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|Title:||Development of phenotypic and transcriptional biomarkers to evaluate relative activity of potentially estrogenic chemicals in ovariectomized mice|
|Authors:||Sylvia C. Hewitt|
Robnet T. Kerns
Julie F. Foley
Pierre R. Bushel
Kenneth S. Korach
The Research Triangle Park
National Institute of Environmental Health Sciences
Kelly Government Solutions Supporting NTP
|Citation:||Environmental Health Perspectives. Vol.123, No.4 (2015), 344-352|
|Abstract:||© 2015, Public Health Services, US Dept of Health and Human Services. All rights reserved Background: Concerns regarding potential endocrine-disrupting chemicals (EDCs) have led to a need for methods to evaluate candidate estrogenic chemicals. Our previous evaluations of two such EDCs revealed a response similar to that of estradiol (E2) at 2 hr, but a less robust response at 24 hr, similar to the short-acting estrogen estriol (E3). Objectives: Microarray analysis using tools to recognize patterns of response have been utilized in the cancer field to develop biomarker panels of transcripts for diagnosis and selection of treatments most likely to be effective. Biological effects elicited by long- versus short-acting estrogens greatly affect the risks associated with exposures; therefore, we sought to develop tools to predict the ability of chemicals to maintain estrogenic responses. Methods: We used biological end points in uterine tissue and a signature pattern–recognizing tool that identified coexpressed transcripts to develop and test a panel of transcripts in order to classify potentially estrogenic compounds using an in vivo system. The end points used are relevant to uterine tissue, but the resulting classification of the compounds is important for other sensitive tissues and species. results: We evaluated biological and transcriptional end points with proven short- and long-acting estrogens and verified the use of our approach using a phytoestrogen. With our model, we were able to classify the diarylheptanoid D3 as a short-acting estrogen. conclusions: We have developed a panel of transcripts as biomarkers which, together with biological end points, might be used to screen and evaluate potentially estrogenic chemicals and infer mode of activity.|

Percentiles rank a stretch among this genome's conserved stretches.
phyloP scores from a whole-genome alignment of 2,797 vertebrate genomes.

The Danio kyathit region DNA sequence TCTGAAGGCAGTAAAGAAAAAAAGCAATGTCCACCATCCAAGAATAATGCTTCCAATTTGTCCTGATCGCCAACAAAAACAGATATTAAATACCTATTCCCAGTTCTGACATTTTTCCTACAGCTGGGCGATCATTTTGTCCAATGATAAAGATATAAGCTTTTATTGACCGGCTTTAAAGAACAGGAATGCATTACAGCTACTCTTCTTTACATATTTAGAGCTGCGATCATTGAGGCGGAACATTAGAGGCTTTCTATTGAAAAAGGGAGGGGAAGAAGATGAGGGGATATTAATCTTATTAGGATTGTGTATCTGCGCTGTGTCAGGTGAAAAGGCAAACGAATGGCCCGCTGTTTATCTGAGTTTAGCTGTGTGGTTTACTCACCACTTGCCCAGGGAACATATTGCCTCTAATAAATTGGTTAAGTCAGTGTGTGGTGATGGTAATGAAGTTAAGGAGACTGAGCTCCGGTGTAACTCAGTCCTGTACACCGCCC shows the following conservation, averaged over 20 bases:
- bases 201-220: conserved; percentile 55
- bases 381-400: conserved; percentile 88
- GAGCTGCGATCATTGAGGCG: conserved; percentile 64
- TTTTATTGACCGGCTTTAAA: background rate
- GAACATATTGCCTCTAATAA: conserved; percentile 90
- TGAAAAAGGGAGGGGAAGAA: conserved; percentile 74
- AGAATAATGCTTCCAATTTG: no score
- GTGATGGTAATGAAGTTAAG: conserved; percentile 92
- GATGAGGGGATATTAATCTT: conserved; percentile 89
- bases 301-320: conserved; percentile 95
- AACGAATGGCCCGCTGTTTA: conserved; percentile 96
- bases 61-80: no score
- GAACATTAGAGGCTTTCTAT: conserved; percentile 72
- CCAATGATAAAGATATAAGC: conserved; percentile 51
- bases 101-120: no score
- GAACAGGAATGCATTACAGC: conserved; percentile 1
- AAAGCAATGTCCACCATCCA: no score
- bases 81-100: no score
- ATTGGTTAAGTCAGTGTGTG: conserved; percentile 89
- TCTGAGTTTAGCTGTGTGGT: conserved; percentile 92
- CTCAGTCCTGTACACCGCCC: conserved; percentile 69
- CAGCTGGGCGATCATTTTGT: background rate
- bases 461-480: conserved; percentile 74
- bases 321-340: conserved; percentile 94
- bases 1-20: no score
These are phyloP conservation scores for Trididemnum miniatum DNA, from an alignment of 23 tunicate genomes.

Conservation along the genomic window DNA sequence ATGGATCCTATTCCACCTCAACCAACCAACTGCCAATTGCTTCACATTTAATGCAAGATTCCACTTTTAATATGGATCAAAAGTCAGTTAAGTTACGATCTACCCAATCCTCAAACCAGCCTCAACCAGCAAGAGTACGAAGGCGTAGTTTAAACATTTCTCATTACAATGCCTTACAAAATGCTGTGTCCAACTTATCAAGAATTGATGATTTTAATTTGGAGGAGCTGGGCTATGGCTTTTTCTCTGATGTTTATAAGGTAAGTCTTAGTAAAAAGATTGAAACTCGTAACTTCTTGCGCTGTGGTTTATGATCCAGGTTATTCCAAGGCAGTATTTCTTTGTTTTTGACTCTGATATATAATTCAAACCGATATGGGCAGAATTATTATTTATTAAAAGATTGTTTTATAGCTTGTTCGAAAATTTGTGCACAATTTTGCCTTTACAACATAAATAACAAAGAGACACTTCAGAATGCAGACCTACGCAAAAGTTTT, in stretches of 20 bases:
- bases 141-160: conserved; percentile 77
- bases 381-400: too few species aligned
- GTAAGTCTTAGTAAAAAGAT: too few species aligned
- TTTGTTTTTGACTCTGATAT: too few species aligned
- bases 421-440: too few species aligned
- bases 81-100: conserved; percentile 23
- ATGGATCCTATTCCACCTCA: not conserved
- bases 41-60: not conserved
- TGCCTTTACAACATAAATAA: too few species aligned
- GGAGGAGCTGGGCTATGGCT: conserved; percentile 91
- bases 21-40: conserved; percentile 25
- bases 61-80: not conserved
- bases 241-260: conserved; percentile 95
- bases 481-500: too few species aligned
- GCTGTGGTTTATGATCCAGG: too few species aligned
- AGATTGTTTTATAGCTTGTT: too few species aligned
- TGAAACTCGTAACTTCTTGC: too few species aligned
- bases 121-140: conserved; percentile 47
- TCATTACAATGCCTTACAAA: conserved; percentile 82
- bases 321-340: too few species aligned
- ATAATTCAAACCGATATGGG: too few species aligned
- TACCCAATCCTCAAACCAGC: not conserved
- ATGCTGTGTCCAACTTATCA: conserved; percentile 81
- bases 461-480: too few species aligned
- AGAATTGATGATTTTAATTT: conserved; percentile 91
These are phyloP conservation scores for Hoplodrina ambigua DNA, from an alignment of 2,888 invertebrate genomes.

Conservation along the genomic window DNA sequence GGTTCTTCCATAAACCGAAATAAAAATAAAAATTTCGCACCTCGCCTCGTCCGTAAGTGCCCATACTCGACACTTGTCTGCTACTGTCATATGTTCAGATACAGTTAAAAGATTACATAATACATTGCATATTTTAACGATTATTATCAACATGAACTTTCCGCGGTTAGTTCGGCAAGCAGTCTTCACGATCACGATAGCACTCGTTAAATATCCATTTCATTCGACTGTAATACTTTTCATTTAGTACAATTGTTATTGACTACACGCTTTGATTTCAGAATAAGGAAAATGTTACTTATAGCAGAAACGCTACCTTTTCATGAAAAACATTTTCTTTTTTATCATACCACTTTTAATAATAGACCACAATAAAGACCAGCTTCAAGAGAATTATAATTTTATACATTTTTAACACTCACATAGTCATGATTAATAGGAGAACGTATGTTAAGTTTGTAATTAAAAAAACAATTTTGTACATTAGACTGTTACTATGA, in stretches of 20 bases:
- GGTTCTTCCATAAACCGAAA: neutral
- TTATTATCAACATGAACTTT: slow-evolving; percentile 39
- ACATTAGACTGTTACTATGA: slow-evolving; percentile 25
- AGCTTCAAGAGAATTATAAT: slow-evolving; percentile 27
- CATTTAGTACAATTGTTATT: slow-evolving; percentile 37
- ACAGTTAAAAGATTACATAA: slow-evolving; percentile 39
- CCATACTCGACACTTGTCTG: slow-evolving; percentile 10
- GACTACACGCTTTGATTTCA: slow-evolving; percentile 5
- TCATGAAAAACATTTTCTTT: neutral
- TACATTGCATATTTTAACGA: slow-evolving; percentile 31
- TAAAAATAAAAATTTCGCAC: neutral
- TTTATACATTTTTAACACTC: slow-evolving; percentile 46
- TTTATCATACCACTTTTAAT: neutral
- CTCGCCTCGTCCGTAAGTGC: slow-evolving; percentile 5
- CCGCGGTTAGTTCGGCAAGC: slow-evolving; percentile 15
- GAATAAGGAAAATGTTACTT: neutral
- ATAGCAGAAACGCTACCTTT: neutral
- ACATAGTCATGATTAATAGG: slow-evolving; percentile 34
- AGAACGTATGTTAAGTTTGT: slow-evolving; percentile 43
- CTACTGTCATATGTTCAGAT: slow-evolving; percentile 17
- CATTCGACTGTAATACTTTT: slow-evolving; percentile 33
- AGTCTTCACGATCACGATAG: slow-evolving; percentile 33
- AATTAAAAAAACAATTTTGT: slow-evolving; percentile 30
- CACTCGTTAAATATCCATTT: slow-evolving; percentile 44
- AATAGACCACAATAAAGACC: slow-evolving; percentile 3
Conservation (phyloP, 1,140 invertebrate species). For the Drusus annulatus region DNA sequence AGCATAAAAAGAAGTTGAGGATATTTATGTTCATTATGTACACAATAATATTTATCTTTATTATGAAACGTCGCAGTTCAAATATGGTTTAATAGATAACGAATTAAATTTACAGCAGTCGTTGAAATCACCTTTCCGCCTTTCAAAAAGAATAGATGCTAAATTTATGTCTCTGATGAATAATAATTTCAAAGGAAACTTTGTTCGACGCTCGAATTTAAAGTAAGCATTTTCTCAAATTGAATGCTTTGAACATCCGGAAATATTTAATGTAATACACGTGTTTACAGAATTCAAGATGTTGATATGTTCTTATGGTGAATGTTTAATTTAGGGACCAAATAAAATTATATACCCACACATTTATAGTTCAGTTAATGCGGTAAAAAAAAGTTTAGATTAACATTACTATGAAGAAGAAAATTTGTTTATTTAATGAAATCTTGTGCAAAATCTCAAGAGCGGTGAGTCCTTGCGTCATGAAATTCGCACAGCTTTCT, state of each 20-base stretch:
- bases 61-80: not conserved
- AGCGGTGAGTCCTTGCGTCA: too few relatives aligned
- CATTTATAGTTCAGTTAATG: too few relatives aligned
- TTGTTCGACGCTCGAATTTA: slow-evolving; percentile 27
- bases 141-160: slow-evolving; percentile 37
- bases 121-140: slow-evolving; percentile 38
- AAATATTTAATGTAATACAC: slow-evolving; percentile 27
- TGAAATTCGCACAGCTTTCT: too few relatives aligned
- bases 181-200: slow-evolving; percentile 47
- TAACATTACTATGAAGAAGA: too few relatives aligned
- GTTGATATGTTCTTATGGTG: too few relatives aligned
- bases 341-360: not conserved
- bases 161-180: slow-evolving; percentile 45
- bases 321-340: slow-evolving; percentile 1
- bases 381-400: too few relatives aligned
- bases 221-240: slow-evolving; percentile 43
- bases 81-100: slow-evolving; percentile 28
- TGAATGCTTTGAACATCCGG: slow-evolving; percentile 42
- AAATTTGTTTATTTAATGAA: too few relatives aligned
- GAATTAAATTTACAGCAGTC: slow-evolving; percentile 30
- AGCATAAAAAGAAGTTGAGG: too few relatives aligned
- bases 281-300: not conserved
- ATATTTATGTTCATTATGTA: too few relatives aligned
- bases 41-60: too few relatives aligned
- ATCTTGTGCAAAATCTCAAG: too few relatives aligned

|Appears in Collections:||Scopus 2011-2015|
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